Why is there Scotch in my Japanese whisky?

Why is there Scotch in my Japanese whisky?

Using Scotch whisky in Japanese expressions isn’t necessarily a bad thing, but a lack of transparency is – we’re taking a look at what it means, why it happens, and some new regulations hot off the press. 

Japanese whisky burst onto the scene relatively recently, with whisky production in the country spanning less than a century. This means that the regulations surrounding it are looser than its Scotch or American counterparts, though Japanese whisky’s cult-like popularity has meant it can get away with a premium price tag – even when the spirit isn’t technically Japanese. 

In recent years, Japanese whisky lovers will have noticed the absence and retraction of age statements in the category. Whisky isn’t something that can be whipped up overnight to fit a trend, because it takes at least three years until it can legally be labelled as such. When consumers suddenly created an unprecedented demand, the Japanese industry had a problem on its hands – it was impossible for it to keep up. To try and solve the problem, many producers started importing liquid from Scotland and Canada, blending, bottling, and labelling it as Japanese whisky. 

Before the rest of the world woke up to the delights of Japanese whisky, within the country this wasn’t much of a problem – much of the liquid is drunk in Highballs where blended or grain whisky shines much better than malts. But as the price tag rose with its popularity, the need for regulations increased, not only to protect the consumer, but to protect the image that Japanese whisky had cultivated for itself, too. 

Legally, Scotch must be distilled and aged in Scotland, and the same for bourbon in the US, but this isn’t the case for Japanese whisky. Producers can simply import an aged spirit, bottle it in Japan, slap on a ‘Japanese whisky’ label and call it good. While none of this is technically illegal, it certainly is misleading. This month’s Mars Maltage Cosmo deals with this well, because although there is a portion of Scotch whisky in there, it’s been disclosed, so the consumer can make an informed decision before buying it. There has also been a rise in ‘world whisky’ blends, committing to the same transparency.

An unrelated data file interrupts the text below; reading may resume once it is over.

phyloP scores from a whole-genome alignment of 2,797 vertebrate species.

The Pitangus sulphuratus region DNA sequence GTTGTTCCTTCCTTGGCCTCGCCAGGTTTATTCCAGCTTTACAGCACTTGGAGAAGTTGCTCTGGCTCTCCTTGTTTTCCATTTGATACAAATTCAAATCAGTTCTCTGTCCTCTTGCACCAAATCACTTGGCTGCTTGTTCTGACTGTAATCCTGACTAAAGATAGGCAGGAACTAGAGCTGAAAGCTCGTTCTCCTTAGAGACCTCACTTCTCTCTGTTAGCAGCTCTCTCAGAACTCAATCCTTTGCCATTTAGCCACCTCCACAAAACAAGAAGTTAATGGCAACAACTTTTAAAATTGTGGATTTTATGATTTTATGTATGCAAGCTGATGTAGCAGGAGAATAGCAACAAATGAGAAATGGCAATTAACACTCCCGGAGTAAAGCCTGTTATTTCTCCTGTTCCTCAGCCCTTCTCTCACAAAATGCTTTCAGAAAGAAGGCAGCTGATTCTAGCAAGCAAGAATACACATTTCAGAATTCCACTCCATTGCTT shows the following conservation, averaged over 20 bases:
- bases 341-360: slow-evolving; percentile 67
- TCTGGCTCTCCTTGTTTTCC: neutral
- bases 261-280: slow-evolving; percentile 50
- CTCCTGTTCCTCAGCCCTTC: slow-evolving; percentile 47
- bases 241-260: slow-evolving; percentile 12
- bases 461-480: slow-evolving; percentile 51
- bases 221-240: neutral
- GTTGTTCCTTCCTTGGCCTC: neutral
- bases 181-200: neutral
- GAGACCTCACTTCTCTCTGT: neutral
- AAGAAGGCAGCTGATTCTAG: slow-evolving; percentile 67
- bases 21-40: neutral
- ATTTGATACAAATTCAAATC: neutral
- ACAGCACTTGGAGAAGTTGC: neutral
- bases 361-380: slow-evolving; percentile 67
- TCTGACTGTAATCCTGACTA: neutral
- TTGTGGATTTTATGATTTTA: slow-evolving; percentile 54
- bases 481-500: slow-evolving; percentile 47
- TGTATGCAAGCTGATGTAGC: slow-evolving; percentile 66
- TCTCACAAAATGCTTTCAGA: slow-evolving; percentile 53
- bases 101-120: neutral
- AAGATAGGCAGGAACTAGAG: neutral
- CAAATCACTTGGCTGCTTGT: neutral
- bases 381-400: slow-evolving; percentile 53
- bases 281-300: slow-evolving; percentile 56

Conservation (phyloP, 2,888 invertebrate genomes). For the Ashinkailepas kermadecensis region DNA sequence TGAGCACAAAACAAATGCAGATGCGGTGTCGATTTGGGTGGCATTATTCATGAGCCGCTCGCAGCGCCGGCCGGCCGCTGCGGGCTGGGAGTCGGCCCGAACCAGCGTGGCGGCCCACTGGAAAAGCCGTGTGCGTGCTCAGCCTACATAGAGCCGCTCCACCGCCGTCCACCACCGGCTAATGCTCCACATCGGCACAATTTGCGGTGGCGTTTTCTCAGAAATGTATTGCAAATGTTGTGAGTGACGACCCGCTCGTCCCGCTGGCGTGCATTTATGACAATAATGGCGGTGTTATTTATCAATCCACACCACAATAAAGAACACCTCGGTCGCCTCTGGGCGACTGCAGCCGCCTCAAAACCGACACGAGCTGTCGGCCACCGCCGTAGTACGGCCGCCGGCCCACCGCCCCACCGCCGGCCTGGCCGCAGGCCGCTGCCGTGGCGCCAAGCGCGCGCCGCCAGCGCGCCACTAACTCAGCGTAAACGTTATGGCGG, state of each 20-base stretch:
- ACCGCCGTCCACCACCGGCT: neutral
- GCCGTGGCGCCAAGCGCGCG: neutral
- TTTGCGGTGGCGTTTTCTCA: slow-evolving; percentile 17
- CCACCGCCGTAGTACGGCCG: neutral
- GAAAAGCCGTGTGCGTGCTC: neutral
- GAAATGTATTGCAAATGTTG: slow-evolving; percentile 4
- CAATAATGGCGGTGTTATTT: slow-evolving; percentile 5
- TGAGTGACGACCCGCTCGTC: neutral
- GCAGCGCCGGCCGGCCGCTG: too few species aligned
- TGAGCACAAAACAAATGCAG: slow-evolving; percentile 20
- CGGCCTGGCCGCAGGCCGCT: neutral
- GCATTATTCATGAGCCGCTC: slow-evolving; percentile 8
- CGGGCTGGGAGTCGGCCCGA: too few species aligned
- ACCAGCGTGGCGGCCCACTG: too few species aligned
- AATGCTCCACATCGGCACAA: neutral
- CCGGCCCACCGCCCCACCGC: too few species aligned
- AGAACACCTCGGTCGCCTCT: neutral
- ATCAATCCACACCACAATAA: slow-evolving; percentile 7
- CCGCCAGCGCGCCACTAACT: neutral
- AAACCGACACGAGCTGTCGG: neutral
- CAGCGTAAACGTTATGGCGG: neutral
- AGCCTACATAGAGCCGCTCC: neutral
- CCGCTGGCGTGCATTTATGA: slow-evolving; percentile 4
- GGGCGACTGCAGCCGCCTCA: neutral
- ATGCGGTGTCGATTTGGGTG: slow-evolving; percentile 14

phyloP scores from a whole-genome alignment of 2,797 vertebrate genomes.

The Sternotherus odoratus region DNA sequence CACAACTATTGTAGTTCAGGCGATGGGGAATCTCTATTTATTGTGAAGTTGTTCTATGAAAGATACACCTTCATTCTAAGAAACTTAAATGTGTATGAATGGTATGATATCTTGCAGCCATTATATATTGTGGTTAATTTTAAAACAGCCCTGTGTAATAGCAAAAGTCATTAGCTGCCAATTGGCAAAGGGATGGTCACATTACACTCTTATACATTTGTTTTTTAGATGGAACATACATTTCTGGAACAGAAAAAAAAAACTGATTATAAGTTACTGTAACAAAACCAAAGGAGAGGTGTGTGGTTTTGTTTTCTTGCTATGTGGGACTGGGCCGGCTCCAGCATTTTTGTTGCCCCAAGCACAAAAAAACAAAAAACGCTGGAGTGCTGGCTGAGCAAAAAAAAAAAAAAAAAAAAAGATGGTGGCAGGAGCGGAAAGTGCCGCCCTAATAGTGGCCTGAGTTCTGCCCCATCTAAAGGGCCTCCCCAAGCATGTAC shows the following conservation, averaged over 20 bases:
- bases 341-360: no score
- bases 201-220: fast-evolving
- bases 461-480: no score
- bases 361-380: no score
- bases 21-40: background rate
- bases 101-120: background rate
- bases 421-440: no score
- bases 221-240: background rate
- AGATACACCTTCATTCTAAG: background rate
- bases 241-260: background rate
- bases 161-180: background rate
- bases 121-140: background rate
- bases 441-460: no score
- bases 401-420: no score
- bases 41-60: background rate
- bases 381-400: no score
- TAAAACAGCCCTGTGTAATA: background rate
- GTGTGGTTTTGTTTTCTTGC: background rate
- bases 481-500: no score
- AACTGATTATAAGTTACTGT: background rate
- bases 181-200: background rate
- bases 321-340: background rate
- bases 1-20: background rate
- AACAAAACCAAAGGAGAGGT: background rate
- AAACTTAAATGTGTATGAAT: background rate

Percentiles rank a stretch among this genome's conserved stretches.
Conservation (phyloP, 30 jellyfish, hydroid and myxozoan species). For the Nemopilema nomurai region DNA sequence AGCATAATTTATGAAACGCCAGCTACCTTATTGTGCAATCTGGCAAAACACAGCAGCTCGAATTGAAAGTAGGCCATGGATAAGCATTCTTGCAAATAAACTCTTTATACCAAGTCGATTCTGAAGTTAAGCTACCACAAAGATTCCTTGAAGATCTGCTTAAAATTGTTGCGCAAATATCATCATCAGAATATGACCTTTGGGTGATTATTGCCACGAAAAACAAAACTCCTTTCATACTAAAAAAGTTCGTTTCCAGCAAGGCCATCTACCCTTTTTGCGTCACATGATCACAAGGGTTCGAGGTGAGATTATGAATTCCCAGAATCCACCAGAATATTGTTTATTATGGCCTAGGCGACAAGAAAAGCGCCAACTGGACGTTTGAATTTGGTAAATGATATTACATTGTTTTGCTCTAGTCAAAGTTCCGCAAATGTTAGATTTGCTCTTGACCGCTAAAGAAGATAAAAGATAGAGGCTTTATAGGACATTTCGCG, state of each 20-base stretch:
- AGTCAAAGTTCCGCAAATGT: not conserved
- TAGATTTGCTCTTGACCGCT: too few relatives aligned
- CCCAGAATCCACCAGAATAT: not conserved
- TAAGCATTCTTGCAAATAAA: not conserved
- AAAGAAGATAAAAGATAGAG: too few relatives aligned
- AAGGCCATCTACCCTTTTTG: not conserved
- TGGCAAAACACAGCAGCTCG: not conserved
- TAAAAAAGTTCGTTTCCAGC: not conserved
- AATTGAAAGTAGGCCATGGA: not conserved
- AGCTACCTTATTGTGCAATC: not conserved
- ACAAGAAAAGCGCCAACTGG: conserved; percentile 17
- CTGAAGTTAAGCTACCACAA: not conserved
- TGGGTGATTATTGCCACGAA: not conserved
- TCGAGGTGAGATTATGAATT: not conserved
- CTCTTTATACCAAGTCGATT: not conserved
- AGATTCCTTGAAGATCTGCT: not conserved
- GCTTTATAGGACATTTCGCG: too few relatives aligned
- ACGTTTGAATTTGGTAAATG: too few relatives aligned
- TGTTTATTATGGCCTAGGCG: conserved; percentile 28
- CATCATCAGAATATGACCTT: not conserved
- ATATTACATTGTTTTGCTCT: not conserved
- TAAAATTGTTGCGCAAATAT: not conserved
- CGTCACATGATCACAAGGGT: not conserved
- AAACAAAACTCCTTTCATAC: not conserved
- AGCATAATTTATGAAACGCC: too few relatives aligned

But here is where it gets really interesting – while I was literally writing this, some new regulations came to light from the Japan Spirits & Liqueurs Makers Association! On 16 February, it announced the new Standards for Labelling Japanese whisky, which will come into effect on 1 April 2021 (it’s not an April Fool’s, we swear!). If you want to get really geeky, you can find the full standards here, but the major points are that “saccharification, fermentation, and distillation must be carried out at a distillery in Japan” in order to be labelled as ‘Japanese whisky’, and it must also be aged for a minimum of three years in wooden casks, and bottled at a minimum of 40% ABV. It’s important to note that this is not law, and it but only applies to the association’s members, which includes big names such as Nikka.  Nevertheless, it is a huge step in the right direction, as Japanese whisky has existed for almost 100 years with no regulations. 

How do you feel about these new rules? Let us know! 

Jess 🥃

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